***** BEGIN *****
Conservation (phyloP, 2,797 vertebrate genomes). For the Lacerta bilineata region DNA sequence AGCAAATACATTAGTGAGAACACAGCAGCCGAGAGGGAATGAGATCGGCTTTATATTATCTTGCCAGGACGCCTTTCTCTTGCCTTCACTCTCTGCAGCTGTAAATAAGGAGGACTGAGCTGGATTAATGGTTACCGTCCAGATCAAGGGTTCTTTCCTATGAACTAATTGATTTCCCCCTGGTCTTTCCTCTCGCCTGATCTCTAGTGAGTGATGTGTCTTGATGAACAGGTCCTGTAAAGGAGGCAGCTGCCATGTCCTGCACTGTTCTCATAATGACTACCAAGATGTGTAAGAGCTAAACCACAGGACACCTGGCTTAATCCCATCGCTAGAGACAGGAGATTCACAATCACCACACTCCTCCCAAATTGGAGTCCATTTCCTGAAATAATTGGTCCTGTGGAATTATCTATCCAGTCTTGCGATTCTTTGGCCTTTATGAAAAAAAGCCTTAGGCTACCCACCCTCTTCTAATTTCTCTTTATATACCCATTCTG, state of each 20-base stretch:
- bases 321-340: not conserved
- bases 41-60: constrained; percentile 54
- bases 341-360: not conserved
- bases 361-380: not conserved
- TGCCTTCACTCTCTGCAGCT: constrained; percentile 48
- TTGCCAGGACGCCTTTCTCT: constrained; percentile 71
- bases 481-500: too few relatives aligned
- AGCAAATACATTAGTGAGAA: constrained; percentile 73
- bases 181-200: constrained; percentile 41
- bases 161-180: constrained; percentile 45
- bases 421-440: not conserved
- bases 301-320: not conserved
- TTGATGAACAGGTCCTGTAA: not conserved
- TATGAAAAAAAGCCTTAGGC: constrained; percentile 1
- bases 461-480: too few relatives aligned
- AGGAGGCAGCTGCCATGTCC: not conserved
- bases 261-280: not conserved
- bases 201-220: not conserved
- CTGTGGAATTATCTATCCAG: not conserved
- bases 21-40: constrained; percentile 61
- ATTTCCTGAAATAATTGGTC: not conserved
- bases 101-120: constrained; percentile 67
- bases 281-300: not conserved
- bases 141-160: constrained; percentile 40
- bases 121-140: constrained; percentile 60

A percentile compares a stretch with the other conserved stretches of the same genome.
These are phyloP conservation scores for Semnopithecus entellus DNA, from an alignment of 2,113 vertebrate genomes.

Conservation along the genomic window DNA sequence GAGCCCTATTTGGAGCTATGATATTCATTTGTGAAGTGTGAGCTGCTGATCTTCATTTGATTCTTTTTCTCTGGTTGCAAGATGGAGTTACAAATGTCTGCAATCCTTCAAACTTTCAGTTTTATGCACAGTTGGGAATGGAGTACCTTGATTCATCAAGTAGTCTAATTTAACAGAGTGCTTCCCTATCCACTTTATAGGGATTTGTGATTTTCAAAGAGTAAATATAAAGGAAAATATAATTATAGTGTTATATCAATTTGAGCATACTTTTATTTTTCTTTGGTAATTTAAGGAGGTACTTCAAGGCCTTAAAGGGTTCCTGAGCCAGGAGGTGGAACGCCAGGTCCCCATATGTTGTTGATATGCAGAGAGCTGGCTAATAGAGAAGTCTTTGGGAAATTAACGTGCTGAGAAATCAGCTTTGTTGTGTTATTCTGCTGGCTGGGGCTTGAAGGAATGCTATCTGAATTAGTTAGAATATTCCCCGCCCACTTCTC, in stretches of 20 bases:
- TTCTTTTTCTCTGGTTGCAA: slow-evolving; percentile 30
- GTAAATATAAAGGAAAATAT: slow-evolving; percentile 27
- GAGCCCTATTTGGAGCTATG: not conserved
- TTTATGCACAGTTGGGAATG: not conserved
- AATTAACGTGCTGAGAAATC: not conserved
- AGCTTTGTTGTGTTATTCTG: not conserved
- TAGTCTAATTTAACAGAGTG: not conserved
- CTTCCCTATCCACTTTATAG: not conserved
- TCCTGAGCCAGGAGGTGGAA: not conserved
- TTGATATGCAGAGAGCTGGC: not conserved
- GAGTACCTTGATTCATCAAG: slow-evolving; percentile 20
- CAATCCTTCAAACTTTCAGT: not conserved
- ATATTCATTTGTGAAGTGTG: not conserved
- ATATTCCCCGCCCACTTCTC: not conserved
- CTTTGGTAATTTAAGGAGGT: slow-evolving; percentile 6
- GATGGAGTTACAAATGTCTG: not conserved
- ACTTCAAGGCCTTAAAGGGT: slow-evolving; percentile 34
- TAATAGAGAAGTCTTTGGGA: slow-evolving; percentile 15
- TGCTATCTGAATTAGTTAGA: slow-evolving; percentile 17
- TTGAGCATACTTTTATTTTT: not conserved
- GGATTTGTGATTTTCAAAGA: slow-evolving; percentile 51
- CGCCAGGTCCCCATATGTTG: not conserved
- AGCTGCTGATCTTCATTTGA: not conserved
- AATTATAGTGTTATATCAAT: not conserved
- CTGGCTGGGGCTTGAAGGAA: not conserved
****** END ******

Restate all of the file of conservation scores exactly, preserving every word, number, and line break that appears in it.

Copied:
Conservation (phyloP, 2,797 vertebrate genomes). For the Lacerta bilineata region DNA sequence AGCAAATACATTAGTGAGAACACAGCAGCCGAGAGGGAATGAGATCGGCTTTATATTATCTTGCCAGGACGCCTTTCTCTTGCCTTCACTCTCTGCAGCTGTAAATAAGGAGGACTGAGCTGGATTAATGGTTACCGTCCAGATCAAGGGTTCTTTCCTATGAACTAATTGATTTCCCCCTGGTCTTTCCTCTCGCCTGATCTCTAGTGAGTGATGTGTCTTGATGAACAGGTCCTGTAAAGGAGGCAGCTGCCATGTCCTGCACTGTTCTCATAATGACTACCAAGATGTGTAAGAGCTAAACCACAGGACACCTGGCTTAATCCCATCGCTAGAGACAGGAGATTCACAATCACCACACTCCTCCCAAATTGGAGTCCATTTCCTGAAATAATTGGTCCTGTGGAATTATCTATCCAGTCTTGCGATTCTTTGGCCTTTATGAAAAAAAGCCTTAGGCTACCCACCCTCTTCTAATTTCTCTTTATATACCCATTCTG, state of each 20-base stretch:
- bases 321-340: not conserved
- bases 41-60: constrained; percentile 54
- bases 341-360: not conserved
- bases 361-380: not conserved
- TGCCTTCACTCTCTGCAGCT: constrained; percentile 48
- TTGCCAGGACGCCTTTCTCT: constrained; percentile 71
- bases 481-500: too few relatives aligned
- AGCAAATACATTAGTGAGAA: constrained; percentile 73
- bases 181-200: constrained; percentile 41
- bases 161-180: constrained; percentile 45
- bases 421-440: not conserved
- bases 301-320: not conserved
- TTGATGAACAGGTCCTGTAA: not conserved
- TATGAAAAAAAGCCTTAGGC: constrained; percentile 1
- bases 461-480: too few relatives aligned
- AGGAGGCAGCTGCCATGTCC: not conserved
- bases 261-280: not conserved
- bases 201-220: not conserved
- CTGTGGAATTATCTATCCAG: not conserved
- bases 21-40: constrained; percentile 61
- ATTTCCTGAAATAATTGGTC: not conserved
- bases 101-120: constrained; percentile 67
- bases 281-300: not conserved
- bases 141-160: constrained; percentile 40
- bases 121-140: constrained; percentile 60

A percentile compares a stretch with the other conserved stretches of the same genome.
These are phyloP conservation scores for Semnopithecus entellus DNA, from an alignment of 2,113 vertebrate genomes.

Conservation along the genomic window DNA sequence GAGCCCTATTTGGAGCTATGATATTCATTTGTGAAGTGTGAGCTGCTGATCTTCATTTGATTCTTTTTCTCTGGTTGCAAGATGGAGTTACAAATGTCTGCAATCCTTCAAACTTTCAGTTTTATGCACAGTTGGGAATGGAGTACCTTGATTCATCAAGTAGTCTAATTTAACAGAGTGCTTCCCTATCCACTTTATAGGGATTTGTGATTTTCAAAGAGTAAATATAAAGGAAAATATAATTATAGTGTTATATCAATTTGAGCATACTTTTATTTTTCTTTGGTAATTTAAGGAGGTACTTCAAGGCCTTAAAGGGTTCCTGAGCCAGGAGGTGGAACGCCAGGTCCCCATATGTTGTTGATATGCAGAGAGCTGGCTAATAGAGAAGTCTTTGGGAAATTAACGTGCTGAGAAATCAGCTTTGTTGTGTTATTCTGCTGGCTGGGGCTTGAAGGAATGCTATCTGAATTAGTTAGAATATTCCCCGCCCACTTCTC, in stretches of 20 bases:
- TTCTTTTTCTCTGGTTGCAA: slow-evolving; percentile 30
- GTAAATATAAAGGAAAATAT: slow-evolving; percentile 27
- GAGCCCTATTTGGAGCTATG: not conserved
- TTTATGCACAGTTGGGAATG: not conserved
- AATTAACGTGCTGAGAAATC: not conserved
- AGCTTTGTTGTGTTATTCTG: not conserved
- TAGTCTAATTTAACAGAGTG: not conserved
- CTTCCCTATCCACTTTATAG: not conserved
- TCCTGAGCCAGGAGGTGGAA: not conserved
- TTGATATGCAGAGAGCTGGC: not conserved
- GAGTACCTTGATTCATCAAG: slow-evolving; percentile 20
- CAATCCTTCAAACTTTCAGT: not conserved
- ATATTCATTTGTGAAGTGTG: not conserved
- ATATTCCCCGCCCACTTCTC: not conserved
- CTTTGGTAATTTAAGGAGGT: slow-evolving; percentile 6
- GATGGAGTTACAAATGTCTG: not conserved
- ACTTCAAGGCCTTAAAGGGT: slow-evolving; percentile 34
- TAATAGAGAAGTCTTTGGGA: slow-evolving; percentile 15
- TGCTATCTGAATTAGTTAGA: slow-evolving; percentile 17
- TTGAGCATACTTTTATTTTT: not conserved
- GGATTTGTGATTTTCAAAGA: slow-evolving; percentile 51
- CGCCAGGTCCCCATATGTTG: not conserved
- AGCTGCTGATCTTCATTTGA: not conserved
- AATTATAGTGTTATATCAAT: not conserved
- CTGGCTGGGGCTTGAAGGAA: not conserved